Lenders, Treasury See Possible 'Utility' Role for Fannie, Freddie

Washington-Declaring that the secondary mortgage market is '"broken," the Mortgage Bankers Association has formed a working group to explore what lies ahead for the industry in regard to Fannie Mae, Freddie Mac and related issues.

MBA's effort comes in the wake of departing Treasury Secretary Henry Paulson giving his views last week on what should be done with Fannie and Freddie which are currently operating under federal conservatorships.

The MBA is calling its group 'The Council on Ensuring Mortgage Liquidity' which includes residential, multifamily, and commercial executives.

The trade group says the Council's mission "is to look beyond the current crisis, to what a functioning market should look like for the long-term."

It issued a working paper that notes: "If investors or other market participants are not accountable for the risks they take on, they are prone to act irresponsibly."

Speaking before the Economic Club of Washington last week, Mr. Paulson did not endorse an idea for Fannie and Freddie, but suggested a 'public utility' model might be the best way to "resolve the inherent conflict between public purpose and private gain."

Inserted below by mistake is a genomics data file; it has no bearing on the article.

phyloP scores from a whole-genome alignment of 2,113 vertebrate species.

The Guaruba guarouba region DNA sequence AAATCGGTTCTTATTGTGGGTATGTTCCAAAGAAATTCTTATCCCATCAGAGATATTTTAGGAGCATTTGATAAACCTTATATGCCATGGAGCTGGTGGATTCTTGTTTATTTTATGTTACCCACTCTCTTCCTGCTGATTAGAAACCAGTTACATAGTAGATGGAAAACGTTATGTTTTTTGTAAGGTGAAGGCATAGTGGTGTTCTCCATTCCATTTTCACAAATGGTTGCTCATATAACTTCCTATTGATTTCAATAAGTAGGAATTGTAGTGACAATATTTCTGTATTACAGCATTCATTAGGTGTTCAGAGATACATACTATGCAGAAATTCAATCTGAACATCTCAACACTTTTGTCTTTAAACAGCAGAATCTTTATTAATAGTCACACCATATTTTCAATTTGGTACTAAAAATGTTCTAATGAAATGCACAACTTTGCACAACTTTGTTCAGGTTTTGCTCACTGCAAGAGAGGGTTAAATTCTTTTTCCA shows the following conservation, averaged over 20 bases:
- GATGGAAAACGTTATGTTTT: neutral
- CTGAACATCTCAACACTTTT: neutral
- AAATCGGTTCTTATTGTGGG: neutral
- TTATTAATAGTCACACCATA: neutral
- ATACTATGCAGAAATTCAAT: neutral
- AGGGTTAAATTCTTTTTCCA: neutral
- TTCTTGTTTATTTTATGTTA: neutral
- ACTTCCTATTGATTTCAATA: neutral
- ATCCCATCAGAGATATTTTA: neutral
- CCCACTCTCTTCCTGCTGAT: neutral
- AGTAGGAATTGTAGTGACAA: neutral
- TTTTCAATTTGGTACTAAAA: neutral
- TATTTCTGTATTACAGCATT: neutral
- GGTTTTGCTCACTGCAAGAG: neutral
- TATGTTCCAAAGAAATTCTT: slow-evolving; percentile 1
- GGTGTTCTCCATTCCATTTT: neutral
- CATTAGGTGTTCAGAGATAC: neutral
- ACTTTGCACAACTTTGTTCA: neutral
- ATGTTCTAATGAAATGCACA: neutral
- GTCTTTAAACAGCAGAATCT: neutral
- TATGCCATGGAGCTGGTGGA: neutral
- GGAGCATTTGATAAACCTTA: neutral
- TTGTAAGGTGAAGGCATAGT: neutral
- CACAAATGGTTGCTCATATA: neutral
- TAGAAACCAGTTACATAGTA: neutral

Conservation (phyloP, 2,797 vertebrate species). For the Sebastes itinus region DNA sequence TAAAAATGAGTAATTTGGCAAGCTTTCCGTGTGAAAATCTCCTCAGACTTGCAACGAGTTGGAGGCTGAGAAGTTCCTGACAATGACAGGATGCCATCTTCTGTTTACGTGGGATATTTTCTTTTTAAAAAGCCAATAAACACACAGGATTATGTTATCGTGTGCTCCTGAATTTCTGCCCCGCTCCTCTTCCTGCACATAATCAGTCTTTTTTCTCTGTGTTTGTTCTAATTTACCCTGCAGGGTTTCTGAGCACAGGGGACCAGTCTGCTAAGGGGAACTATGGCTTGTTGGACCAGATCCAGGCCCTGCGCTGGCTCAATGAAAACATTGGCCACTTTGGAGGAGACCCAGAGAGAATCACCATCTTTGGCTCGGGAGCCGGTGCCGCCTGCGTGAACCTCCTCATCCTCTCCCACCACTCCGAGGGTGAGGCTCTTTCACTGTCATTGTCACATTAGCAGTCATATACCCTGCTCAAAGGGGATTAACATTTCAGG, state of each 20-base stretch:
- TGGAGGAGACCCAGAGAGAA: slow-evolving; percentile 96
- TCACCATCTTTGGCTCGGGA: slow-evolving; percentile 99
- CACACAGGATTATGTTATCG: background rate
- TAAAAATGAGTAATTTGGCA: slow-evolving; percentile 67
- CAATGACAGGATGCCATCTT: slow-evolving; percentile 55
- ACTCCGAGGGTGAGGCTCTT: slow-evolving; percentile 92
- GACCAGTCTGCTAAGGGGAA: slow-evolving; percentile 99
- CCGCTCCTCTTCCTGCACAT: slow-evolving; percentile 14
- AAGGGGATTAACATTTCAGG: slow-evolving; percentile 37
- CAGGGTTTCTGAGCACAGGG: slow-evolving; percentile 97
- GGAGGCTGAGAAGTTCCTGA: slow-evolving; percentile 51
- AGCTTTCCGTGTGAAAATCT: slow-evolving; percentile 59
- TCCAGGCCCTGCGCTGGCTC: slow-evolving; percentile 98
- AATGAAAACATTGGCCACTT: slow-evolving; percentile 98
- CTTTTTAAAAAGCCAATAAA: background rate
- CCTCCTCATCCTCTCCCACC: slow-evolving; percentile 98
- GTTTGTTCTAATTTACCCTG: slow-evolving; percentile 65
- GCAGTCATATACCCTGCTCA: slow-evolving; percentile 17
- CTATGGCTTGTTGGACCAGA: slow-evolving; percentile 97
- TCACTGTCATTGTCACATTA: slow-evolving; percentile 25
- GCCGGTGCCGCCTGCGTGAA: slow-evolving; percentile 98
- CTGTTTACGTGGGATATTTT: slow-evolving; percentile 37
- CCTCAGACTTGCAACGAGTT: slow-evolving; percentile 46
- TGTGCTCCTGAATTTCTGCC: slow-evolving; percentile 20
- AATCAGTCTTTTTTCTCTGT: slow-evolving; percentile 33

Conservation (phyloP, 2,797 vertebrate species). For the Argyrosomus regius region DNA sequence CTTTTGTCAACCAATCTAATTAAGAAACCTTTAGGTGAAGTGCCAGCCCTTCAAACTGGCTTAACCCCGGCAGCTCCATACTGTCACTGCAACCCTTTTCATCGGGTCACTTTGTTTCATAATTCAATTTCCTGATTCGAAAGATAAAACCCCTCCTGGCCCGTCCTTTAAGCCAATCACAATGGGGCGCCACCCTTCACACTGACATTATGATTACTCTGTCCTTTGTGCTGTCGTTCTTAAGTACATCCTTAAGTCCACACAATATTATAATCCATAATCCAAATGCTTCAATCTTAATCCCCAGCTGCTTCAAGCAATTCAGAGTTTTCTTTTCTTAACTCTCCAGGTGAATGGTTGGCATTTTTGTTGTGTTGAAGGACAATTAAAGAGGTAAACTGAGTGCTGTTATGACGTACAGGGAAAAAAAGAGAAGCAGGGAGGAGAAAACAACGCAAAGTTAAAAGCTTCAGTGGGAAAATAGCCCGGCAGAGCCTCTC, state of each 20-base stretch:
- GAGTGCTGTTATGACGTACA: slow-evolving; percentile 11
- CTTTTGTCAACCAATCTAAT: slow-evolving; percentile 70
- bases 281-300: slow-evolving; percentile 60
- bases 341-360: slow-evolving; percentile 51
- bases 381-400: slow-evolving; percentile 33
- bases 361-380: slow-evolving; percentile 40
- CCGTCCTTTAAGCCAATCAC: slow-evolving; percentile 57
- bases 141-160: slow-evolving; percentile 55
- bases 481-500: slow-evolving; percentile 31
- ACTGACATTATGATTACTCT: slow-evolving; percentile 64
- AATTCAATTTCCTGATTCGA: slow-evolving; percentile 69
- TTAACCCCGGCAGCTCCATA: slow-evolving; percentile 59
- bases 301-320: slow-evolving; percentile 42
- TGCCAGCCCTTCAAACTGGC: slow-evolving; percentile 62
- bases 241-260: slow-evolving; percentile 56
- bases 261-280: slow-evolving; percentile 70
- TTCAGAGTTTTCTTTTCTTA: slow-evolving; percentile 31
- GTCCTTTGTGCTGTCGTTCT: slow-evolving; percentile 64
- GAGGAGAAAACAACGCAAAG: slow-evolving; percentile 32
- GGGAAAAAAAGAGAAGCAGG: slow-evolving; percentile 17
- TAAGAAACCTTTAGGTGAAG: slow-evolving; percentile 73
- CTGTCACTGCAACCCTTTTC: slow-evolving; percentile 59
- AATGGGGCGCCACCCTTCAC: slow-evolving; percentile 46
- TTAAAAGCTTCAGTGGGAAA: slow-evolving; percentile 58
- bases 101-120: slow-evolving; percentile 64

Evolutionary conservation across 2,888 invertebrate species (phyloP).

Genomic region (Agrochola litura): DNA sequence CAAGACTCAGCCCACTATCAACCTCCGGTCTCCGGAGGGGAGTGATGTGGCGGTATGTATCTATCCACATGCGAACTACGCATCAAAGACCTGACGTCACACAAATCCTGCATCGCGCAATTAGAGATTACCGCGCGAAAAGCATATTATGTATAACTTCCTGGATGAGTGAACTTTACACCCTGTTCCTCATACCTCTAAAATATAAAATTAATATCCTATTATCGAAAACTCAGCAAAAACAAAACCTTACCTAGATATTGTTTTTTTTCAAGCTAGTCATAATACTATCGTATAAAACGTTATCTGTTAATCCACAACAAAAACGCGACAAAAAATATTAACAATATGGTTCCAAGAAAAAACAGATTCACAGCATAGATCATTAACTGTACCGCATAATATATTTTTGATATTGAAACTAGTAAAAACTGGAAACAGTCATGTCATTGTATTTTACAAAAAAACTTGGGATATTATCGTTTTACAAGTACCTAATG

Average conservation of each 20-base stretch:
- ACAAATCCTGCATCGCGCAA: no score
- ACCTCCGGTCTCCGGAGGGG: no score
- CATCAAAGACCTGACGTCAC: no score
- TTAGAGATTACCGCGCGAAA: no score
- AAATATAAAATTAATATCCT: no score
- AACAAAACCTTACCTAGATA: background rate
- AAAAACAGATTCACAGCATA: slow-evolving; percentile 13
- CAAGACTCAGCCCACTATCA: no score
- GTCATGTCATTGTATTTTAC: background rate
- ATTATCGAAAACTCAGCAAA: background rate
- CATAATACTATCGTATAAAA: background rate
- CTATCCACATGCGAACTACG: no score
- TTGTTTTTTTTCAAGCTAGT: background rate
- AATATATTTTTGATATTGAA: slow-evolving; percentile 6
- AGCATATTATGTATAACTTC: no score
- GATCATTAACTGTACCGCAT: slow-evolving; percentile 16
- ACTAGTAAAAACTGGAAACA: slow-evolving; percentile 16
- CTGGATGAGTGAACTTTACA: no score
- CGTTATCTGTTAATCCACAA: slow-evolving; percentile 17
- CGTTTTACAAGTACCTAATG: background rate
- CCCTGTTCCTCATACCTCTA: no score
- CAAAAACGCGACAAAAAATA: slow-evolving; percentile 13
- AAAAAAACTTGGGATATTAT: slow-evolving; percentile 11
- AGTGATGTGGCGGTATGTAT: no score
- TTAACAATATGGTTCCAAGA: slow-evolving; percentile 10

Mr. Paulson emphasized that the 'pre-conservatorship' structure of Fannie and Freddie is not an option for policy makers.

Until their takeover in September, Fannie and Freddie were publicly traded companies with Congressional charters that mandated they provide liquidity to the primary origination market by purchasing loans. Even though the two have not - as a technical matter - failed, they more or less have been nationalized. Mr. Paulson said the nation needs what he called a "vibrant private market" for mortgages, saying the government might want to "enhance" the ability of depositories to fund mortgages as a possible substitute to the GSEs.

He provided no details but discussed four options: expanding the role of FHA and GNMA in mortgages; creating a partial government guarantee for MBS issued by GSEs; completing privatizing the GSEs; and the public utility model where private sector money would be used to purchase and securitize mortgages (but not hold them).

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